JOURNAL ARTICLE
OBSERVATIONAL STUDY
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How Does Smoking Cessation Affect Disease Activity, Function Loss, and Quality of Life in Smokers With Ankylosing Spondylitis?

BACKGROUND: Ankylosing spondylitis (AS) is a chronic systemic inflammatory disease that can progressively restrict spinal mobility.

OBJECTIVE: This study aimed to investigate how smoking cessation by AS patients affects disease activity and their psychological state, physical mobility, lung function, and quality of life.

MATERIALS AND METHODS: This was a longitudinal, single-blind, controlled, and observational study on 92 AS patients. Pulmonary function test, Bath Ankylosing Spondylitis Disease Activity Index (BASDAI), Bath Ankylosing Spondylitis Functional Index, Bath Ankylosing Spondylitis Metrology Index, chest expansion, Short-Form 36, and Ankylosing Spondylitis Quality of Life were evaluated. The patients were divided into smokers (group 1 = 54) and nonsmokers (group 2 = 38). The smokers were divided further into subgroups of those who quit smoking (group 1a = 17) and those who did not (group 1b = 37). Groups 1a and 1b patients were compared in terms of their baseline data and data 6 months after smoking cessation. In addition, group 1a patients' baseline data and data 6 months after smoking cessation were compared statistically.

RESULTS: There was no statistically significant difference between groups 1a and 1b after 6 months in terms of the evaluated parameters, except for BASDAI. Bath Ankylosing Spondylitis Disease Activity Index was significantly lower in group 1a than group 1b (p = 0.02), indicating that. When the baseline data and data after 6 months of group 1a were compared, a significant improvement was found in BASDAI (p = 0.001), Bath Ankylosing Spondylitis Functional Index (p = 0.001), chest expansion (p = 0.001), ankylosing spondylitis quality of life (p = 0.003), and subparameters physical function (p = 0.015), physical role strength (p = 0.05), power/live/vitality (p = 0.025), social functioning (p = 0.039), pain (p = 0.036), and general health perception (p = 0.05) of Short-Form 36, as well as forced expiratory volume in the first second (p = 0.003) and forced vital capacity (p = 0.007).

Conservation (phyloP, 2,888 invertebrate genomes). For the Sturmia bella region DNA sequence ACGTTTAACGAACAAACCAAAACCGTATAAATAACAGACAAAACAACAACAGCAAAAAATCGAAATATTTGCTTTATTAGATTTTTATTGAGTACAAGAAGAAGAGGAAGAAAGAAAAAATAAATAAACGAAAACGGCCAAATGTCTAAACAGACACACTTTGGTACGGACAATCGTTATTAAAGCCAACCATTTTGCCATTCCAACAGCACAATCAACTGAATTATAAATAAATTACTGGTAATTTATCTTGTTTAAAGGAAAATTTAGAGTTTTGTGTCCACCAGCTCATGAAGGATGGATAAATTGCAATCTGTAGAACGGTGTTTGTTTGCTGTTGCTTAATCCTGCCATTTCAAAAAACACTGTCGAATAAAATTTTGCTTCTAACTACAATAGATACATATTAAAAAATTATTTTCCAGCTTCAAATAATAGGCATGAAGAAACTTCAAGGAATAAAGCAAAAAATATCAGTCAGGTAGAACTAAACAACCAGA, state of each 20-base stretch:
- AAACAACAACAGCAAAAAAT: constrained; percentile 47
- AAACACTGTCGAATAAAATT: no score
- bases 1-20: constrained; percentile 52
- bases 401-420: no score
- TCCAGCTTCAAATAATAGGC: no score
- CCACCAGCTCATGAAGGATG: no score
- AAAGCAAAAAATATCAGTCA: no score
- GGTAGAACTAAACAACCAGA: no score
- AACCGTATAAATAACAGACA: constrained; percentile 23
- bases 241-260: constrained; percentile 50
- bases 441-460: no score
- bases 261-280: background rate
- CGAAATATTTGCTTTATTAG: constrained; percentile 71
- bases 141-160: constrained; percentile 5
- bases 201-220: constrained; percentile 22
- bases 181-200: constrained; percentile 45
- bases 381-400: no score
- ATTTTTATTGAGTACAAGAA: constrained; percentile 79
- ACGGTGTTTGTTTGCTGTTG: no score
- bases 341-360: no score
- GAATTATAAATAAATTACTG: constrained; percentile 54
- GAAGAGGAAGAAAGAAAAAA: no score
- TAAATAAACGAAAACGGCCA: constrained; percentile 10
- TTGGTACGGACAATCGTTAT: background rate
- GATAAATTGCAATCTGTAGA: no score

CONCLUSIONS: We observed significant improvements in disease activity, physical mobility, and quality of life in AS patients who quit smoking.

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